Shouting slogans such as “no justice, no peace,” “Remove Paul Gardner” and “Remove Lane Cribb,” about 30 people picketed from the Georgetown Police Department to City Hall Saturday in what was called a “march against corruption.”
Organized by the Myers family, the event was held to bring light to what they said is unjust treatment, especially in the African American community, by political leaders, law enforcement and the judicial system.
Organizer Loushonda Myers she decided the event was needed “due to the pattern of abuses that have been displayed throughout this county by the Police and Sheriff Departments; lawyers, judges; public officials and elected leaders.”
Myers said law enforcement “targets the black community and the judicial system is rigged so that these defendants will not obtain a fair opportunity at defending themselves in a court of law.”
After the march, a rally was held at the steps of City Hall.
Minister Debbie McNeil, a Georgetown native, spoke briefly saying Georgetown “is in a state of confusion.”
She expressed disappointment in the number of people who participated.
“We should have had the whole city come out. Black and white. This affects everyone,” she said. “If you are a minority and are caught with drugs or committing other crimes, you are given the longest possible sentence.”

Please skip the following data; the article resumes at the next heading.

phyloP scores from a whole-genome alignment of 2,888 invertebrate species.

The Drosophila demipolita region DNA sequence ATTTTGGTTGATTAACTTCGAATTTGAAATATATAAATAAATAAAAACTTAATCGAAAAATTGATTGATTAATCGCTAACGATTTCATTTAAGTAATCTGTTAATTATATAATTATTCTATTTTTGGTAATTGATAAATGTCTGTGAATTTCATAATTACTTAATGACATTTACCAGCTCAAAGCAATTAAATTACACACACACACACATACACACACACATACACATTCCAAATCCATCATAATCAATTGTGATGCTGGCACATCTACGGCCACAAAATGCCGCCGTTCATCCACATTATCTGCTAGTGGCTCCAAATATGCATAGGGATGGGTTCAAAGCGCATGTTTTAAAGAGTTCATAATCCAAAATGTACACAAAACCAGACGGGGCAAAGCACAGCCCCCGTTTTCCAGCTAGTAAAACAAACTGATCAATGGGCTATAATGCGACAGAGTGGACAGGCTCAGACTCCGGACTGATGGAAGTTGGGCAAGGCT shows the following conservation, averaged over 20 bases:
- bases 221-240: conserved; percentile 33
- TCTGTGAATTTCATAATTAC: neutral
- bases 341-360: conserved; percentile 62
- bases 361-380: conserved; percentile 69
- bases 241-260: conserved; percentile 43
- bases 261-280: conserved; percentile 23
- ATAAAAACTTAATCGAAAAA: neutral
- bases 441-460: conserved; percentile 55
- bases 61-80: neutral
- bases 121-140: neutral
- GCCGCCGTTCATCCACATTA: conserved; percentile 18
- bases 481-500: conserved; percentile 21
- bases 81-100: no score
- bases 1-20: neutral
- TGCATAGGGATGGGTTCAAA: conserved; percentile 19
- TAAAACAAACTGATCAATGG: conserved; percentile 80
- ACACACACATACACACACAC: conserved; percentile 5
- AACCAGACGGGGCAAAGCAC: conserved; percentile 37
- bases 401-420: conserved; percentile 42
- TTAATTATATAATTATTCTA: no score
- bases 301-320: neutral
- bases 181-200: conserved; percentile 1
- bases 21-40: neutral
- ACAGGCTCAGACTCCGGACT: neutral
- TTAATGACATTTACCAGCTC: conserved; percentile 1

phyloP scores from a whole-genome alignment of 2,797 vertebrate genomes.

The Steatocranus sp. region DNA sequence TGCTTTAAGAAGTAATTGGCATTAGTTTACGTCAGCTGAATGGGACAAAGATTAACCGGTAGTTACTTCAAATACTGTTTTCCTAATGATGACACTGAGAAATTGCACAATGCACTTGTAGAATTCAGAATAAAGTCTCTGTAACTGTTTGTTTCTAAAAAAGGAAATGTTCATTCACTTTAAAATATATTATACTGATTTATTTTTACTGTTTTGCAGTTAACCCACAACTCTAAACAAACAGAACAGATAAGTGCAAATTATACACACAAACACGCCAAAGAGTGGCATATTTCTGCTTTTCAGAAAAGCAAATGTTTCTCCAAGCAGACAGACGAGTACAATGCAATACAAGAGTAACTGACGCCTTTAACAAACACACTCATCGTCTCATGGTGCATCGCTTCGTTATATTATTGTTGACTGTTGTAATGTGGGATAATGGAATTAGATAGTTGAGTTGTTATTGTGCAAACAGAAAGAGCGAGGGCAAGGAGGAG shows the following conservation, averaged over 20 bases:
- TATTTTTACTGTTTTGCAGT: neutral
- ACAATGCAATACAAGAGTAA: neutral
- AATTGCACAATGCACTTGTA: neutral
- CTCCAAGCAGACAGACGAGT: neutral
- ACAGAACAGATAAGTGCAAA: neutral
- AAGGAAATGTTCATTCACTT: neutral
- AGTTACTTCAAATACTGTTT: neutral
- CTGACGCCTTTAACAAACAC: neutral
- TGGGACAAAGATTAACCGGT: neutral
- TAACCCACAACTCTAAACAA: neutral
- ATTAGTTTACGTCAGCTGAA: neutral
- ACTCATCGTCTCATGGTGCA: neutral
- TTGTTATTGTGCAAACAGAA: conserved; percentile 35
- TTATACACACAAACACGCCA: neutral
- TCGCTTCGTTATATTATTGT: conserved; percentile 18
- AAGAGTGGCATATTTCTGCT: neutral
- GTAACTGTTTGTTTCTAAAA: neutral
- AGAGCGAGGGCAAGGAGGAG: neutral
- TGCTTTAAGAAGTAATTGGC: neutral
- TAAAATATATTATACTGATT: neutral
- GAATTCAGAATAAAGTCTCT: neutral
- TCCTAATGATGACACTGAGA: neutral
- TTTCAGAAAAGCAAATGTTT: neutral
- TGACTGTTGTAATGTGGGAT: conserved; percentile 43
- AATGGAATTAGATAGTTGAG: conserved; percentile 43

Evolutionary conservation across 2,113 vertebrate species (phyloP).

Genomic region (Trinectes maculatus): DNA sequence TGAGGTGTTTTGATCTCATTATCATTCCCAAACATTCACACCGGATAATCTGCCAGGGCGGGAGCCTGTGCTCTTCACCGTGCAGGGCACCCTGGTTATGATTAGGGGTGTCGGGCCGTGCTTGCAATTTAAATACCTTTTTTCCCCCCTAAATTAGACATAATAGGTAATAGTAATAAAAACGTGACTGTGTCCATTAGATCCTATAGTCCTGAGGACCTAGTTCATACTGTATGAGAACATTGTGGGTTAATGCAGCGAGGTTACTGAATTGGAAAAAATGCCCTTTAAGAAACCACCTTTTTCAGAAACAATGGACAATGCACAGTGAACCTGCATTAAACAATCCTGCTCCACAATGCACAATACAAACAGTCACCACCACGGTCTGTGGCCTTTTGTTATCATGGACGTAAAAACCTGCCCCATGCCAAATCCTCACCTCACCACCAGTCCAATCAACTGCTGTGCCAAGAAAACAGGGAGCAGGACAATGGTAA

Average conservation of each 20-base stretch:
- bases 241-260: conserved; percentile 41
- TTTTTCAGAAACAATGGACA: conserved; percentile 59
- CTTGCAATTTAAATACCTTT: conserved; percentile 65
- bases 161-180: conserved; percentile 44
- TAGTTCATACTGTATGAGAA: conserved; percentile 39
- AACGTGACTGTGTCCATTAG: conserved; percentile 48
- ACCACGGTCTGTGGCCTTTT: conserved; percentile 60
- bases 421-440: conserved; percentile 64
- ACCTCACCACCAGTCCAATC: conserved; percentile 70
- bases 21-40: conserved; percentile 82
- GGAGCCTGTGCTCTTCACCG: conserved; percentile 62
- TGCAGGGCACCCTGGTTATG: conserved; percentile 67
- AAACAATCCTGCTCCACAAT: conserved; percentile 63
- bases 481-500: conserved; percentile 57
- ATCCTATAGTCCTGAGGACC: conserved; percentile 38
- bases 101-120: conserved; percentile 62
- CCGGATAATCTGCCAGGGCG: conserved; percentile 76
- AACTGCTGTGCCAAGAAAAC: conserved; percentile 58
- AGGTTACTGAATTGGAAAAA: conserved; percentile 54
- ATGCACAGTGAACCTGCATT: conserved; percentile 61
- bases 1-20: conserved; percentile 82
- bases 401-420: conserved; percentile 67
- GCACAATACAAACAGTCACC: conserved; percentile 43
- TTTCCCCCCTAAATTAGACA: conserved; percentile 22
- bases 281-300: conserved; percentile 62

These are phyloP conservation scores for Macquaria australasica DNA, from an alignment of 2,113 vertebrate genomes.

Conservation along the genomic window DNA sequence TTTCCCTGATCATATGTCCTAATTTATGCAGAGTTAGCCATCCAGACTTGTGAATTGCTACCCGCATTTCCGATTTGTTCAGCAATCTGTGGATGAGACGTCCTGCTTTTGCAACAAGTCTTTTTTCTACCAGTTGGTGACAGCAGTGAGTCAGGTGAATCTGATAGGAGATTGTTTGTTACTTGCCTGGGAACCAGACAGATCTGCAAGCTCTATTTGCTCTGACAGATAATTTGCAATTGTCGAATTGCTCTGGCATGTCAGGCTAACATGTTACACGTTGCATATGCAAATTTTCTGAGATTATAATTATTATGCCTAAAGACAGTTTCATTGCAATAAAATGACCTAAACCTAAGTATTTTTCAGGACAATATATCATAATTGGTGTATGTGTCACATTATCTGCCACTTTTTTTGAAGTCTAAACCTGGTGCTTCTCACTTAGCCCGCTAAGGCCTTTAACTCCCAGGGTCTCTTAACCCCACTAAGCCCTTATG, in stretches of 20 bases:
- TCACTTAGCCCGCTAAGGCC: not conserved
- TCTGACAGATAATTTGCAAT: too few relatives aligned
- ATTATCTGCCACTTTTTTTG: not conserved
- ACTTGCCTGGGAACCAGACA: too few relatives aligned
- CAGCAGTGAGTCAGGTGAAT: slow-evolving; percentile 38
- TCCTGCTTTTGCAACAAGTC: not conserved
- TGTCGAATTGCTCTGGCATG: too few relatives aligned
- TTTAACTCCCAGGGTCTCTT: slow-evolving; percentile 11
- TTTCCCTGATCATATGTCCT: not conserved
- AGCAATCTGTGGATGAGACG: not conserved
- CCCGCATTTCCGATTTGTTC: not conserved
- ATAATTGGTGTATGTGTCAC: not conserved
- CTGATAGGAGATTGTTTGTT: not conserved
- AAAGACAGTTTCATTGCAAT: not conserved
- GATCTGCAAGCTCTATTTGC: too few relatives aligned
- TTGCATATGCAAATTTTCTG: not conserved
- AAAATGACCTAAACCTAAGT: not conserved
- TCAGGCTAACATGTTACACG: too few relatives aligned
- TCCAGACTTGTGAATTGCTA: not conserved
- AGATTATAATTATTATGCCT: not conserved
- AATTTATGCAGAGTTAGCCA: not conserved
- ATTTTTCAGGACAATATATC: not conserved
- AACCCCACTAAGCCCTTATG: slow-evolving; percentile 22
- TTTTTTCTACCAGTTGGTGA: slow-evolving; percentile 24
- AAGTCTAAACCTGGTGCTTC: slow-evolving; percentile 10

Eric McNeil also spoke, saying he “toned down” the remarks he had written.
He began by referring to Mayor Jack Scoville as “a coward” for not showing up at the event.
We asked Scoville Thursday if he wanted to say anything about the event and he said he had “no comment.”
Mr. McNeil said he sees all the construction going on around the Historic District but sees very few things being done to improve his neighborhood.
“We need a playground, sidewalks, the roads need fixing,” he said. “And city council got Ipads.”
He also said he sees men in his community “being harassed” by police on a daily basis.
“I ask (Police Chief) Paul Gardner, who do you serve?” he asked.
After the rally, Gardner was contacted to see if he had any comments about what was said.
“This day was organized by them. We were there to protect their rights to have their say,” Gardner said late Saturday morning. He declined comment on the specific allegations made.
Georgetown resident Marty Tennant also spoke, saying knows of “lies during official meetings of the city” and he has “seen deep corruption in the city and judicial areas.”
He warned those in attendance “they will come after you” for speaking out, adding some in leadership are “stuck in a plantation mentality.”
The website created for the event — www.gtricogang.com — contains photos of 25 individuals described as “public officials that need to be held accountable.” They include judges, law enforcement officials, and every member of Georgetown City Council.
Myers said other such events will be held in the future.
Read more on the march in Wednesday’s Georgetown Times. You can see a raw video clip on the Georgetown Times Facebook page.
By Scott Harper
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